Still in largely original condition, this wonderful David Thurlow modern house in Cambridge is now on the market.
The house is known as Thurlow II, the follow-on and refinement of Thurlow I, which was a house he had designed for his family in Great Shelford.
It actually dates from the 1980s, which might surprise you. If I was making a guess purely on the look of the interior, I would have gone for a good 20 years earlier. But no. This house dates back to 1986.
That’s no bad thing. 1980s architecture has a habit of dating badly. But this house really hasn’t. In fact, I would go as far as to say that it has come full circle. This is absolutely on the money for 2021.
When the house was constructed, it also won a RIBA award for architect David Thurlow, a noted architect in the area and part of the much-celebrated Cambridge Design Group. Look down the page and you can see the plaque, which still sits on the exterior of the house. A nice thing to have in place.
Not as nice as that amazing interior though. Not that I’m knocking the outside. That’s rather lovely in an understated way too. But the interior is the real ‘wow’ factor for me and I’m guessing you too.
There’s more than a hint of a Frank Lloyd Wright influence here. Or is it a Scandinavian midcentury modern? I’ll leave that for you to decide. Either way, the minimalist mix of wood and exposed brick looks amazing and as I said, very much on-trend right now.
With the right furnishings and an upgrade here and there this should be a very special house. Nothing radical of course, just a few tweaks to bring it up to date. That’s pretty much all this one needs to be your dream modern home.
Love all that exposed brick, which is predominantly matched up with a tiled floor and all of that lovely wood. Oh yes, the wood.
The wood-paneled ceilings, that amazing open-tread staircase with surround, the original doors, the wood-framed and full-height glazing, the custom kitchen units and the custom storage units throughout.
There’s more too. Like those original light fittings, the sunken living room area, and of course, the fireplace that adds style and operates as a room divider too.
So much to catch the eye, but all in a cool, understated style that has helped it age so well. A good amount of living space too. Perhaps more than you would expect from a glance of the outside.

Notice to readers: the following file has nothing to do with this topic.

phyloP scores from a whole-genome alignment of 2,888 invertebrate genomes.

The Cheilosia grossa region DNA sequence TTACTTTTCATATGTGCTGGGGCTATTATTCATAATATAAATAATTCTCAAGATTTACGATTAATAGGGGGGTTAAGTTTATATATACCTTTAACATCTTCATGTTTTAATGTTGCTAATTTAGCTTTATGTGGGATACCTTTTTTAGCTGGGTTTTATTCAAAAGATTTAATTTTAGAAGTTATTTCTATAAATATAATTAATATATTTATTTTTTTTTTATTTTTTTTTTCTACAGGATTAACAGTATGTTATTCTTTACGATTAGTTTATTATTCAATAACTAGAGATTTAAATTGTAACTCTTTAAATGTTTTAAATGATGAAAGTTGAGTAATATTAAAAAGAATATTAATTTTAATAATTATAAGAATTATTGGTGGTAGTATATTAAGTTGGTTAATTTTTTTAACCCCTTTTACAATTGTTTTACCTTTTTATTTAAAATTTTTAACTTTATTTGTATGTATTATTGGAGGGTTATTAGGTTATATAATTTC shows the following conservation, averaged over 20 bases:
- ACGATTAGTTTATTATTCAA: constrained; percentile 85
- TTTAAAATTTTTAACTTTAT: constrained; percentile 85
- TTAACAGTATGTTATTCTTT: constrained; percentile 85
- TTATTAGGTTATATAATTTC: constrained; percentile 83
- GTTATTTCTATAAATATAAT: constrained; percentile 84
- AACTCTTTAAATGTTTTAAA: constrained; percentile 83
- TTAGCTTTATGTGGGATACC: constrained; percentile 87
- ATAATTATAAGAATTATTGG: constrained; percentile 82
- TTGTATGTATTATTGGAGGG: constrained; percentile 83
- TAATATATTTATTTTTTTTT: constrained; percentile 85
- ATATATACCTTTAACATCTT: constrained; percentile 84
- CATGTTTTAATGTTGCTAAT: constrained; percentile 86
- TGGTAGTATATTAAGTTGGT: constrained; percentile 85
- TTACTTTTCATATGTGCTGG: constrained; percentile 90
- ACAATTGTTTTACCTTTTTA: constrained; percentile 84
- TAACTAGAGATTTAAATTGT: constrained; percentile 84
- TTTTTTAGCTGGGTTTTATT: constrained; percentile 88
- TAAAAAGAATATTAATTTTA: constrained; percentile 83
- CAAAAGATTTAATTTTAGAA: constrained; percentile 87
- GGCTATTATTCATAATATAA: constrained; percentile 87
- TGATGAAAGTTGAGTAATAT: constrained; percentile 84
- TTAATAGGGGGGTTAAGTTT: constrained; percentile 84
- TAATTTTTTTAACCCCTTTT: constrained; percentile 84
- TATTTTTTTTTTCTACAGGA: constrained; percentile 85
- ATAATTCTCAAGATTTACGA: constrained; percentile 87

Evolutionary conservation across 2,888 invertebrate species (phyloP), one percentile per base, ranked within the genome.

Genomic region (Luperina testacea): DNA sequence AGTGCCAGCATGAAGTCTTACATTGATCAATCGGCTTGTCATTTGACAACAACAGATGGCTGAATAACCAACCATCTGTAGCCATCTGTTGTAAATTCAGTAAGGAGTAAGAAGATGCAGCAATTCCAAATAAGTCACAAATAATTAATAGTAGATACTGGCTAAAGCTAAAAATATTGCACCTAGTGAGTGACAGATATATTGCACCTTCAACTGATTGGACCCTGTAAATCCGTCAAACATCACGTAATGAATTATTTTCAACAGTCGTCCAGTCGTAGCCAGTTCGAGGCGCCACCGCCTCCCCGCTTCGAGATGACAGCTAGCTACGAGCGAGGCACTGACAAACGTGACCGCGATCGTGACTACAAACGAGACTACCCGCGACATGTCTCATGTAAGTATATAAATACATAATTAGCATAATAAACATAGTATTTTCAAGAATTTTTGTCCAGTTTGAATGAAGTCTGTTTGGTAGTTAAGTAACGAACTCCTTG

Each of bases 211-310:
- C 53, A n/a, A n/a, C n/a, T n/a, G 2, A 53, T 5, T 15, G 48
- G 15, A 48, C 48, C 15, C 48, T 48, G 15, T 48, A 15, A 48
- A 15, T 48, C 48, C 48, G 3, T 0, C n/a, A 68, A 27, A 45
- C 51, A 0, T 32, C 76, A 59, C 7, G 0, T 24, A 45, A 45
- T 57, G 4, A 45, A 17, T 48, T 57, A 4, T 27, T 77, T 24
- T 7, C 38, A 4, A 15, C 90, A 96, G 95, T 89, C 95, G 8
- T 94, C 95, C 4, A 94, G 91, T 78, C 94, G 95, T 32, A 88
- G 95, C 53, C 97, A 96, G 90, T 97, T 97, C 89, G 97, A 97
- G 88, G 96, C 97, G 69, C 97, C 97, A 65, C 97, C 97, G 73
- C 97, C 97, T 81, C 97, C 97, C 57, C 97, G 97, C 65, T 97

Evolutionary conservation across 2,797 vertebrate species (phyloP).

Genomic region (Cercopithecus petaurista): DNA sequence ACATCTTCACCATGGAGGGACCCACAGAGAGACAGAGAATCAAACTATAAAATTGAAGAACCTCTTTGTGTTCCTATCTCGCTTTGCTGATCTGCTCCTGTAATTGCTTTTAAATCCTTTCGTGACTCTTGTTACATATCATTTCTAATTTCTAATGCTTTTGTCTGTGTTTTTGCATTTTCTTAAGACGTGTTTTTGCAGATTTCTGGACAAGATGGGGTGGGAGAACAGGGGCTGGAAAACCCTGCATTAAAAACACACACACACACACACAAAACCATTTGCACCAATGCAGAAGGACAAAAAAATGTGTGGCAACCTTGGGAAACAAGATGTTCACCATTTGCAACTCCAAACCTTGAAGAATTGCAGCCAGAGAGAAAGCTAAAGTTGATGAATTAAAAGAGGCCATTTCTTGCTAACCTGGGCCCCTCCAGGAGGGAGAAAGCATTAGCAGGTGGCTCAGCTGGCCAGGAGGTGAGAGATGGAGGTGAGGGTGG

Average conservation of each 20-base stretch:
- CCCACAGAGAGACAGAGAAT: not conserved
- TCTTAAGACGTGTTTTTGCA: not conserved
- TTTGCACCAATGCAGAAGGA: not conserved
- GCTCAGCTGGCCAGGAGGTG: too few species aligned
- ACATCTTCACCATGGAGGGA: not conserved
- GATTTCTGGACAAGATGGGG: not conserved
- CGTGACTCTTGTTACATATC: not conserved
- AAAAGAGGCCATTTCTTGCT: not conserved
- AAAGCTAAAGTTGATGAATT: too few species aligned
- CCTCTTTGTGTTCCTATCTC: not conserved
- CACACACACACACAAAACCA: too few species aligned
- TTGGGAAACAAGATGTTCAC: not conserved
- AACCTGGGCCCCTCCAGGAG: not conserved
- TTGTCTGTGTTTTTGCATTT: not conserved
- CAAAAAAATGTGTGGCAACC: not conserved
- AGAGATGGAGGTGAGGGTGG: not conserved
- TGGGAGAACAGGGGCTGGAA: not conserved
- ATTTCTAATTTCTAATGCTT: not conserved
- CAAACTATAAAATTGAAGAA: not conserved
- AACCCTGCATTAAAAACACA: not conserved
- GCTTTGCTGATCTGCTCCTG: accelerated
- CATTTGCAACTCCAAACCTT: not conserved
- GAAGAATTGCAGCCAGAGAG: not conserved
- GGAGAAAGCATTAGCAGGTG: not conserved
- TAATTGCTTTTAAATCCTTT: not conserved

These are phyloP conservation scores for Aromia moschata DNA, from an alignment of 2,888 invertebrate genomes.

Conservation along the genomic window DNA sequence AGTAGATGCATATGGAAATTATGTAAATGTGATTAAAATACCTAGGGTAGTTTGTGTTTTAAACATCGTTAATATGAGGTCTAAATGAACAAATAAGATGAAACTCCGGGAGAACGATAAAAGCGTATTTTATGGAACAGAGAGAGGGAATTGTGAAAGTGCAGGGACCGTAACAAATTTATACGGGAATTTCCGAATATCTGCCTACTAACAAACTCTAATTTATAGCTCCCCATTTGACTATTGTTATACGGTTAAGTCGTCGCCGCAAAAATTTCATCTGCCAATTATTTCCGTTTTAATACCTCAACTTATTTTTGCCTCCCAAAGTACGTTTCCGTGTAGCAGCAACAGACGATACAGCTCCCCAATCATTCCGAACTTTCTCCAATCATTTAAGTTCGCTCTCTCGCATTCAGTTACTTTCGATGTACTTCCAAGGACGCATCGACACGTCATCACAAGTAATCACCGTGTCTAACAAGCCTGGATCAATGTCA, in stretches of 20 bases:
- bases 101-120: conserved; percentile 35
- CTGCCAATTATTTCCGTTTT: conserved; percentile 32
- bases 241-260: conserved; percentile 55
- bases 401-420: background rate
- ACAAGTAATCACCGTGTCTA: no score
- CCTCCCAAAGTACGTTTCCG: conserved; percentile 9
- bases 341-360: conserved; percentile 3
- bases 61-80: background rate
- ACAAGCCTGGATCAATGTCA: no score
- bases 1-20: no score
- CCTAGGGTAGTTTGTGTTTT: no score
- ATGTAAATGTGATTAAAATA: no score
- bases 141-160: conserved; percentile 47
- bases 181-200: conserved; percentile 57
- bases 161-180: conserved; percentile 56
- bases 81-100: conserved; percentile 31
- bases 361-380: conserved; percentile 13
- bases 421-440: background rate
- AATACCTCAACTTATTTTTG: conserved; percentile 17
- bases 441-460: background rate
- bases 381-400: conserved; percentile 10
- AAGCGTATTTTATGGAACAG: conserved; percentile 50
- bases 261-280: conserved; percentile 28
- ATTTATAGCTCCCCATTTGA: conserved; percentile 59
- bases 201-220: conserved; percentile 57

Head in through the solid timber entrance door and access the entrance hall and a first glance of the tiled floor, as well as the vaulted ceiling.
Beyond that is a cloakroom and the sitting room The latter features the open fireplace and shelving to the chimney, raised tiled hearth and semi-sunken space, along with part-vaulted ceilings, spot lamps and twin double glazed doors leading out to the garden.
The dining room has a tiled floor too and accesses that amazing open-tread staircase rising to the first floor. Sculptural as well as functional.
The kitchen/breakfast room has some lovely cabinetry and tiled surfaces, with a utility also featuring fitted cupboards and space for large appliances.
The ground floor also has two bedrooms and a bathroom, with more bedrooms on the first floor. The first one has a full-height vaulted ceiling, part transparent roof, and fitted storage, with a further bedroom offering much the same.
Finally, the upper has a study/landing area, a rear landing linen cupboard with slatted shelving, and the main family bathroom.
The outside space covers something like 0.22 of an acre, which also includes a detached garage, covered parking to the front, and a gravel driveway. Gardens too, with a mature front garden, a paved side garden plus lawns, mature trees, and a timber deck area to the rear.
A lovely place to look at and almost certainly, to live in too. The house is on the market with a guide price of £1,500,000.
Images and details courtesy of Cheffins. For more details and to make an enquiry, please visit the website.